Who said change is wonderful? It doesn't always feel that way... After helping MBB for 5 years, our Office Manager, Coleen, has decided to move on to new adventures.... Aaaargh, so I am searching to hire the perfect replacement...Let's see, that would be someone who leaps tall buildings in a single bound, bilocates without breaking a sweat, works uncomplainingly with vendors and recalcitrant copy machines, finds data entry to be an utterly fascinating pasttime, and brings chocolates for the boss .... Well, seriously, MBB is accepting resumes for a 20 hr/wk Office Manager proficient in MS Office, Quickbooks, and Constant Contact, who can handle all our back-office functions and also work with the ED and Board to expand our social media presence. We definitely want someone passionate about our mission of partnering with displaced women and girls in ways that alleviate extreme poverty. The ideal candidate will also be well-connected to the young adult population in Silicon Valley. This is a contract position; $20/hr. w flexible scheduling. If you know someone in the SF Bay Area who fits the bill, please encourage them to send a cover letter and resume to firstname.lastname@example.org. Thanks!
Last month our staff from S.Sudan enjoyed a visit to California for some planning, and of course some R and R. Here Dori Alexandre (left), our newest MBB Board Member from Haiti, tours Emmanuel Dan and Edvine Tumwesigye around the Google campus in Mountain View where she works. We were rather awed by Google's employee perks: the 24 free cafeterias (!), onsite game arcade, laundry room and bowling alley, campus bikes, and transit buses.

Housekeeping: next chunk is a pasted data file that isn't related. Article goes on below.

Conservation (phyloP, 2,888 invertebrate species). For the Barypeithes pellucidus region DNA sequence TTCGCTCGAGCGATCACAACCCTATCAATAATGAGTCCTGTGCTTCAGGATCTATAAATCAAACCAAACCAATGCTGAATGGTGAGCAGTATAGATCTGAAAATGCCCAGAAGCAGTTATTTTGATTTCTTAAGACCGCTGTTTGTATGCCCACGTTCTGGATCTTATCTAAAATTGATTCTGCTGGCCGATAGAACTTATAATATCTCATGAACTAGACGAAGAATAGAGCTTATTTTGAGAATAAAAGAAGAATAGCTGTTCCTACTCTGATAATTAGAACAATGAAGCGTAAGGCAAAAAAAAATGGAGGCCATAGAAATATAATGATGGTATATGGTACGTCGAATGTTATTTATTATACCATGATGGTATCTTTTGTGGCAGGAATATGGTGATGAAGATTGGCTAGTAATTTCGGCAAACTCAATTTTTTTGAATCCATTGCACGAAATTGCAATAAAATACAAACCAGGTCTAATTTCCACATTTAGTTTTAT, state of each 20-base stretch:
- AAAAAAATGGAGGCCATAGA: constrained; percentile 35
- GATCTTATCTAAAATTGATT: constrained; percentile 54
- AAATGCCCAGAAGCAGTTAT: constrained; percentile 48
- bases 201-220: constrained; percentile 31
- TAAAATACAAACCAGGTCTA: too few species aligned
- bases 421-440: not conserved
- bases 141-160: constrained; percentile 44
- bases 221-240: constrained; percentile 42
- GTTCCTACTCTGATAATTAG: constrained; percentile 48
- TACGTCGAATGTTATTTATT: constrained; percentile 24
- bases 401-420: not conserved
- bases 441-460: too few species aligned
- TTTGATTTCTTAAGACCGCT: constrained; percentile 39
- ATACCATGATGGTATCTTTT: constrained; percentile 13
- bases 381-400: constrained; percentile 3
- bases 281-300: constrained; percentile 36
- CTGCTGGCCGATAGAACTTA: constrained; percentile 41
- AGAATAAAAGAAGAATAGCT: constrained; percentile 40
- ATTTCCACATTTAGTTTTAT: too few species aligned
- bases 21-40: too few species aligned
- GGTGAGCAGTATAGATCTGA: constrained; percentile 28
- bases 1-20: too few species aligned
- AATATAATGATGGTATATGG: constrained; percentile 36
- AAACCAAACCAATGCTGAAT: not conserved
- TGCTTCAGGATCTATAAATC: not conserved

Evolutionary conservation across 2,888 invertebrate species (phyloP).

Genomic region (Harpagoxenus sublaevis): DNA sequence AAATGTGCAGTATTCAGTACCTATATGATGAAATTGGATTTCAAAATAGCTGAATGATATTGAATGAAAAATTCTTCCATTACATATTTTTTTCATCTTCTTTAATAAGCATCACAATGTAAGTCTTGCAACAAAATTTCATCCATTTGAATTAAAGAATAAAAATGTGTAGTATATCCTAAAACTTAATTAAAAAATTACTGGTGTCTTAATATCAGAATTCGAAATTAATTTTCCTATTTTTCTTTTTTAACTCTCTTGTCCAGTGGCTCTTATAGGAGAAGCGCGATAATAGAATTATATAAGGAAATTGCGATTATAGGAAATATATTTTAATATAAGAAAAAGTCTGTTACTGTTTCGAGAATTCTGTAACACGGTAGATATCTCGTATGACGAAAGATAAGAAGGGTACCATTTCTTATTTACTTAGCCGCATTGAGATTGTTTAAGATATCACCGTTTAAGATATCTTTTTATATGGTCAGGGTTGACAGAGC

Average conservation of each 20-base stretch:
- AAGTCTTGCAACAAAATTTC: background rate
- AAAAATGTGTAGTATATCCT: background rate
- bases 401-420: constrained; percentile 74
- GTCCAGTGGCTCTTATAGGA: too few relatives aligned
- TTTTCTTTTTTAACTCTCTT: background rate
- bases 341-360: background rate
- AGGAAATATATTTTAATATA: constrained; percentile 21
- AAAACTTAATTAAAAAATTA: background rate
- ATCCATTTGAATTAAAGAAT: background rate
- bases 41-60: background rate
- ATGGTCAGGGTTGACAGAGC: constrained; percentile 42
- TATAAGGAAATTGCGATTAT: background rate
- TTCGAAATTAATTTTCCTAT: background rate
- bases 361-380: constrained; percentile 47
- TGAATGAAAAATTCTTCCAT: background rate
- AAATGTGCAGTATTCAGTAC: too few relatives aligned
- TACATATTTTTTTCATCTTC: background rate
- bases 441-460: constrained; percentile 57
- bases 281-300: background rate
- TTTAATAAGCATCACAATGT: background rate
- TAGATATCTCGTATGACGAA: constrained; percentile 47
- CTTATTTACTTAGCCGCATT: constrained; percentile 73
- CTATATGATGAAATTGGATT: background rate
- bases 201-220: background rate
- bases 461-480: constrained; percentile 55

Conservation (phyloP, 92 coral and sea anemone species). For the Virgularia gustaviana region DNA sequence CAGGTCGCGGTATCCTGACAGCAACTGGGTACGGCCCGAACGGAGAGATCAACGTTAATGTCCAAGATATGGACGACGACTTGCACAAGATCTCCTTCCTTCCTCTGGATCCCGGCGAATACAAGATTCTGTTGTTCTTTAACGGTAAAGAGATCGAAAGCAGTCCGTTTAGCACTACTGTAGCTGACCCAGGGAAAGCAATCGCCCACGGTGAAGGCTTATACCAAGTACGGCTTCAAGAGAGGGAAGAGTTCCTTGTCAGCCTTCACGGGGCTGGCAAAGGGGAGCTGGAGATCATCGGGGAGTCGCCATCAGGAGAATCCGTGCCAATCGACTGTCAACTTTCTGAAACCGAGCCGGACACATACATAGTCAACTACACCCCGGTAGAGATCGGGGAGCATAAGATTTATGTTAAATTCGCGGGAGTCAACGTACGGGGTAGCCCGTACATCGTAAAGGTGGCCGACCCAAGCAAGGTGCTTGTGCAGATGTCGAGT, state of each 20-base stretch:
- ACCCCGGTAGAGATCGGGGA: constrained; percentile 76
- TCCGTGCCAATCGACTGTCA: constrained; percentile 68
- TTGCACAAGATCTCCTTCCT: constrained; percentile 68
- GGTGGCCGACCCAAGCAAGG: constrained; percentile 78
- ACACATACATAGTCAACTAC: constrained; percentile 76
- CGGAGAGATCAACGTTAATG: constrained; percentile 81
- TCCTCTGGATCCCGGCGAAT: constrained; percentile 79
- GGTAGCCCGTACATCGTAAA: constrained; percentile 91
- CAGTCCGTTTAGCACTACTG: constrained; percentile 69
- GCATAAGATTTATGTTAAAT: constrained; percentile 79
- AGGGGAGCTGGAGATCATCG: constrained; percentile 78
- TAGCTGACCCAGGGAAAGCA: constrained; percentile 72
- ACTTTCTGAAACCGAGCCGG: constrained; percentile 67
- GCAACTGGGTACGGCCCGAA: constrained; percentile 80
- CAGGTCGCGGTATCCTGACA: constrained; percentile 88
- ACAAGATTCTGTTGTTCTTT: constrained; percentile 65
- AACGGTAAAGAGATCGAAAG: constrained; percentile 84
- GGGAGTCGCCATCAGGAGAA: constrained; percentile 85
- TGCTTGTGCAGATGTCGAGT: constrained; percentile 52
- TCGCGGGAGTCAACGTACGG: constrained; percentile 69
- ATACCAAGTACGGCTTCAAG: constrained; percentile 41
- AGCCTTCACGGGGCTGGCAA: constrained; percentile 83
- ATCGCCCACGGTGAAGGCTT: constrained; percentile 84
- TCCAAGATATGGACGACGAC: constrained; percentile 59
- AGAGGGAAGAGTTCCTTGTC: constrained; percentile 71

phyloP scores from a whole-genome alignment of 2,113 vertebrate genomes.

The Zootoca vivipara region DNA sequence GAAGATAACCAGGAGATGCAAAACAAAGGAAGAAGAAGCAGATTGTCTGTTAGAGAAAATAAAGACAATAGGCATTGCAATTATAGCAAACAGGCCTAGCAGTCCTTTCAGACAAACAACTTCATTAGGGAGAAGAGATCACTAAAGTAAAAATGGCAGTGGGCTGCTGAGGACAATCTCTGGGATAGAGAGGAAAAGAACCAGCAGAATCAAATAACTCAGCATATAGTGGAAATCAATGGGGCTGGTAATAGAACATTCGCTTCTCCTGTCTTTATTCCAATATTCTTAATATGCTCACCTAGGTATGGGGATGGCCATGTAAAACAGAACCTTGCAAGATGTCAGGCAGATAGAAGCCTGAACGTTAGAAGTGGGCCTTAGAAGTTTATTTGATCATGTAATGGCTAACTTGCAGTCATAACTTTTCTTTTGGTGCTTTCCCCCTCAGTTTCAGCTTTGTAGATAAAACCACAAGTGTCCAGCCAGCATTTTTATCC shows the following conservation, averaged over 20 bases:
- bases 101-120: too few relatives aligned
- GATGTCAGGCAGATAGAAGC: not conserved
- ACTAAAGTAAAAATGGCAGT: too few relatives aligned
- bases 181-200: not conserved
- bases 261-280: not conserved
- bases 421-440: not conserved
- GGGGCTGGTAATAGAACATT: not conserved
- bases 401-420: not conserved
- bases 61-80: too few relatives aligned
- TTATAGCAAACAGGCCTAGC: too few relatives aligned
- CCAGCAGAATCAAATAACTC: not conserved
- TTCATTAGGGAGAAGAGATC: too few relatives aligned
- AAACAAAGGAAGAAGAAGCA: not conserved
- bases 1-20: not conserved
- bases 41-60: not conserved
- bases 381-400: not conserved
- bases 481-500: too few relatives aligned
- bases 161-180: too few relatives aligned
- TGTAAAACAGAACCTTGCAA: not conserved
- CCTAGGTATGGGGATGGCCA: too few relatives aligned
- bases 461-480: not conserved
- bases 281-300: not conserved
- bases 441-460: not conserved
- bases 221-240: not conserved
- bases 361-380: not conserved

And as if to emphasize how different things are in South Sudan, we learned that it is one of the last places on the planet not yet fully mapped by Google Earth!
Meet Valencia, one of MBB's top academic scholars in Haiti. Her daily schedule demands much more than attention to books. She must also do the family chores, including washing the laundry in the nearby river. She's not complaining! She is thrilled to be on scholarship, secure in the knowledge that MBB will support her dream of becoming an agronomist.
With childhood mortality extremely high, families in S.Sudan tend to bear many children. It then falls on the young girls to be caretakers of their even younger siblings. That's one reason (among many others) that girls have less opportunity to attend school. They are home--not alone--but taking care of their brothers and sisters. It is not unusual to see a 5-yr old caring for several younger ones. That's just how it is if you are born female in S.Sudan.
Mercy Beyond Borders funds a weekly radio program in S.Sudan promoting girls' education and raising awareness of the long-term benefits for families when they allow ALL their children to attend school.
Carolina knows a thing or two about baking bread over a charcoal fire. She is also business-savvy, opting to locate her bakery near a clinic and the offices of several major UN agencies. When her loaves rise, so do her profits!
Mercy Beyond Borders has given micro-loans to Carolina and 84 other women in S.Sudan. Despite the many obstacles that women face in their culture, 79 of these loan recipients have started successful small businesses.
In this beautiful photo by Heather Peters, the village women of Tit Marial in S. Sudan gather for MBB adult education classes in a thatch-roofed shelter they built. Look at the joy on their faces: "We are worth more than cattle! We can learn to read and write and count! And when we do, we will count!"